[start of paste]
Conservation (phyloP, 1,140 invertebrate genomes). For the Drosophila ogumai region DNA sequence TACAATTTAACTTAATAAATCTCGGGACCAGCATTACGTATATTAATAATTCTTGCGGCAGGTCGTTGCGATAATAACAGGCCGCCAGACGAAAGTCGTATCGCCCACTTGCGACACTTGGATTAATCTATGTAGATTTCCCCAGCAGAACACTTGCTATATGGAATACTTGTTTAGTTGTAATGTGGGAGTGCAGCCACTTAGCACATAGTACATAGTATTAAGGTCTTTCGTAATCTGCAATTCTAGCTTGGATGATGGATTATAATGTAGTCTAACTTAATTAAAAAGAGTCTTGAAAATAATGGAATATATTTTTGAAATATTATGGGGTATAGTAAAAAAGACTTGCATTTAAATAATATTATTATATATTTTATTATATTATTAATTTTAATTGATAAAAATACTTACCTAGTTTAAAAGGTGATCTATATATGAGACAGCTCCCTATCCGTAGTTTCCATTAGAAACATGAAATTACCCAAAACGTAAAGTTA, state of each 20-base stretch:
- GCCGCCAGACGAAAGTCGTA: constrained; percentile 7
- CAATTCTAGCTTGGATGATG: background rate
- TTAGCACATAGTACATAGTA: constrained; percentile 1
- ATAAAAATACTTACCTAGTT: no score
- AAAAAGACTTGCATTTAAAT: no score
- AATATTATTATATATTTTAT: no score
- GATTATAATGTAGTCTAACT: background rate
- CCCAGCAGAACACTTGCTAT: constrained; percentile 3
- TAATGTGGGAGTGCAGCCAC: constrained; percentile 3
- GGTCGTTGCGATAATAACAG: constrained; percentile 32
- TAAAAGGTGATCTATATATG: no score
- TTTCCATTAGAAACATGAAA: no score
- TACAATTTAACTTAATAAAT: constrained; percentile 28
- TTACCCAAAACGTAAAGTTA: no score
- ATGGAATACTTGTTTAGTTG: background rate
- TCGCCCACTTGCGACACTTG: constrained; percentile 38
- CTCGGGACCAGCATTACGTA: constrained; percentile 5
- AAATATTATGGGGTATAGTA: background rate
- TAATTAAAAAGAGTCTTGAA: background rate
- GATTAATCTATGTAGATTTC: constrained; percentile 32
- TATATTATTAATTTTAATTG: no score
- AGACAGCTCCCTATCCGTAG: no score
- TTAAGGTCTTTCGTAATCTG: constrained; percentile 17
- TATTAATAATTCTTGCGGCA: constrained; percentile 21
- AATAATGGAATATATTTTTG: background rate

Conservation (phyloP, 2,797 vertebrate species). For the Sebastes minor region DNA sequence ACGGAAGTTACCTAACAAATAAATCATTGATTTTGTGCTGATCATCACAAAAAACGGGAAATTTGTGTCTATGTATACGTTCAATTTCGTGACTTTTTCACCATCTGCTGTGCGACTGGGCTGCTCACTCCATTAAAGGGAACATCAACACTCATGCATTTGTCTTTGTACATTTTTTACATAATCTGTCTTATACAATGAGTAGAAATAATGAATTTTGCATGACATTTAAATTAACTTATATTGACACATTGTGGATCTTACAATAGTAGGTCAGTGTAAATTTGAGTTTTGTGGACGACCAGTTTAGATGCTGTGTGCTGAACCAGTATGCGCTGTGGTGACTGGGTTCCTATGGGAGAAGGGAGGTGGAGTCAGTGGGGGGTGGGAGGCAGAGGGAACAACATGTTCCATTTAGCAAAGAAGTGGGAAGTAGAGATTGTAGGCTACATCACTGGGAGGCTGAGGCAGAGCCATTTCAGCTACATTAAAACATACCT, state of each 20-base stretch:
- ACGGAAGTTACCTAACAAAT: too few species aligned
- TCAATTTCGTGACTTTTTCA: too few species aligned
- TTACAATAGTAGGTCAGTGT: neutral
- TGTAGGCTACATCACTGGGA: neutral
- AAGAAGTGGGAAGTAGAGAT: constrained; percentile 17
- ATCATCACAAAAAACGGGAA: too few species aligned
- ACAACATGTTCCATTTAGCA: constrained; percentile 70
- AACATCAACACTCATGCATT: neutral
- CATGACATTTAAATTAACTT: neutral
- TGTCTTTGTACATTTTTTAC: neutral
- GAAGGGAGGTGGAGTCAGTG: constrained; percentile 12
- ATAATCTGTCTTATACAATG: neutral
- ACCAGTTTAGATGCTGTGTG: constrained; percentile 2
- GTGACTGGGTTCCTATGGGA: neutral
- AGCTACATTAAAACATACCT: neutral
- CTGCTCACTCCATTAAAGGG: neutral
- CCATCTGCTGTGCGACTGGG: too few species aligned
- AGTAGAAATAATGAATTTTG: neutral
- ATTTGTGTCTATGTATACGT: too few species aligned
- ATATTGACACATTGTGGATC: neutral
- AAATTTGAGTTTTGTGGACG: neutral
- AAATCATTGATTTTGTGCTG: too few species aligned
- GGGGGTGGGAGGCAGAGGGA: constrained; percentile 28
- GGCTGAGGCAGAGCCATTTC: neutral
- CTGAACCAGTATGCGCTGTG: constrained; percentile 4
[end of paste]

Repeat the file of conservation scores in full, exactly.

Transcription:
Conservation (phyloP, 1,140 invertebrate genomes). For the Drosophila ogumai region DNA sequence TACAATTTAACTTAATAAATCTCGGGACCAGCATTACGTATATTAATAATTCTTGCGGCAGGTCGTTGCGATAATAACAGGCCGCCAGACGAAAGTCGTATCGCCCACTTGCGACACTTGGATTAATCTATGTAGATTTCCCCAGCAGAACACTTGCTATATGGAATACTTGTTTAGTTGTAATGTGGGAGTGCAGCCACTTAGCACATAGTACATAGTATTAAGGTCTTTCGTAATCTGCAATTCTAGCTTGGATGATGGATTATAATGTAGTCTAACTTAATTAAAAAGAGTCTTGAAAATAATGGAATATATTTTTGAAATATTATGGGGTATAGTAAAAAAGACTTGCATTTAAATAATATTATTATATATTTTATTATATTATTAATTTTAATTGATAAAAATACTTACCTAGTTTAAAAGGTGATCTATATATGAGACAGCTCCCTATCCGTAGTTTCCATTAGAAACATGAAATTACCCAAAACGTAAAGTTA, state of each 20-base stretch:
- GCCGCCAGACGAAAGTCGTA: constrained; percentile 7
- CAATTCTAGCTTGGATGATG: background rate
- TTAGCACATAGTACATAGTA: constrained; percentile 1
- ATAAAAATACTTACCTAGTT: no score
- AAAAAGACTTGCATTTAAAT: no score
- AATATTATTATATATTTTAT: no score
- GATTATAATGTAGTCTAACT: background rate
- CCCAGCAGAACACTTGCTAT: constrained; percentile 3
- TAATGTGGGAGTGCAGCCAC: constrained; percentile 3
- GGTCGTTGCGATAATAACAG: constrained; percentile 32
- TAAAAGGTGATCTATATATG: no score
- TTTCCATTAGAAACATGAAA: no score
- TACAATTTAACTTAATAAAT: constrained; percentile 28
- TTACCCAAAACGTAAAGTTA: no score
- ATGGAATACTTGTTTAGTTG: background rate
- TCGCCCACTTGCGACACTTG: constrained; percentile 38
- CTCGGGACCAGCATTACGTA: constrained; percentile 5
- AAATATTATGGGGTATAGTA: background rate
- TAATTAAAAAGAGTCTTGAA: background rate
- GATTAATCTATGTAGATTTC: constrained; percentile 32
- TATATTATTAATTTTAATTG: no score
- AGACAGCTCCCTATCCGTAG: no score
- TTAAGGTCTTTCGTAATCTG: constrained; percentile 17
- TATTAATAATTCTTGCGGCA: constrained; percentile 21
- AATAATGGAATATATTTTTG: background rate

Conservation (phyloP, 2,797 vertebrate species). For the Sebastes minor region DNA sequence ACGGAAGTTACCTAACAAATAAATCATTGATTTTGTGCTGATCATCACAAAAAACGGGAAATTTGTGTCTATGTATACGTTCAATTTCGTGACTTTTTCACCATCTGCTGTGCGACTGGGCTGCTCACTCCATTAAAGGGAACATCAACACTCATGCATTTGTCTTTGTACATTTTTTACATAATCTGTCTTATACAATGAGTAGAAATAATGAATTTTGCATGACATTTAAATTAACTTATATTGACACATTGTGGATCTTACAATAGTAGGTCAGTGTAAATTTGAGTTTTGTGGACGACCAGTTTAGATGCTGTGTGCTGAACCAGTATGCGCTGTGGTGACTGGGTTCCTATGGGAGAAGGGAGGTGGAGTCAGTGGGGGGTGGGAGGCAGAGGGAACAACATGTTCCATTTAGCAAAGAAGTGGGAAGTAGAGATTGTAGGCTACATCACTGGGAGGCTGAGGCAGAGCCATTTCAGCTACATTAAAACATACCT, state of each 20-base stretch:
- ACGGAAGTTACCTAACAAAT: too few species aligned
- TCAATTTCGTGACTTTTTCA: too few species aligned
- TTACAATAGTAGGTCAGTGT: neutral
- TGTAGGCTACATCACTGGGA: neutral
- AAGAAGTGGGAAGTAGAGAT: constrained; percentile 17
- ATCATCACAAAAAACGGGAA: too few species aligned
- ACAACATGTTCCATTTAGCA: constrained; percentile 70
- AACATCAACACTCATGCATT: neutral
- CATGACATTTAAATTAACTT: neutral
- TGTCTTTGTACATTTTTTAC: neutral
- GAAGGGAGGTGGAGTCAGTG: constrained; percentile 12
- ATAATCTGTCTTATACAATG: neutral
- ACCAGTTTAGATGCTGTGTG: constrained; percentile 2
- GTGACTGGGTTCCTATGGGA: neutral
- AGCTACATTAAAACATACCT: neutral
- CTGCTCACTCCATTAAAGGG: neutral
- CCATCTGCTGTGCGACTGGG: too few species aligned
- AGTAGAAATAATGAATTTTG: neutral
- ATTTGTGTCTATGTATACGT: too few species aligned
- ATATTGACACATTGTGGATC: neutral
- AAATTTGAGTTTTGTGGACG: neutral
- AAATCATTGATTTTGTGCTG: too few species aligned
- GGGGGTGGGAGGCAGAGGGA: constrained; percentile 28
- GGCTGAGGCAGAGCCATTTC: neutral
- CTGAACCAGTATGCGCTGTG: constrained; percentile 4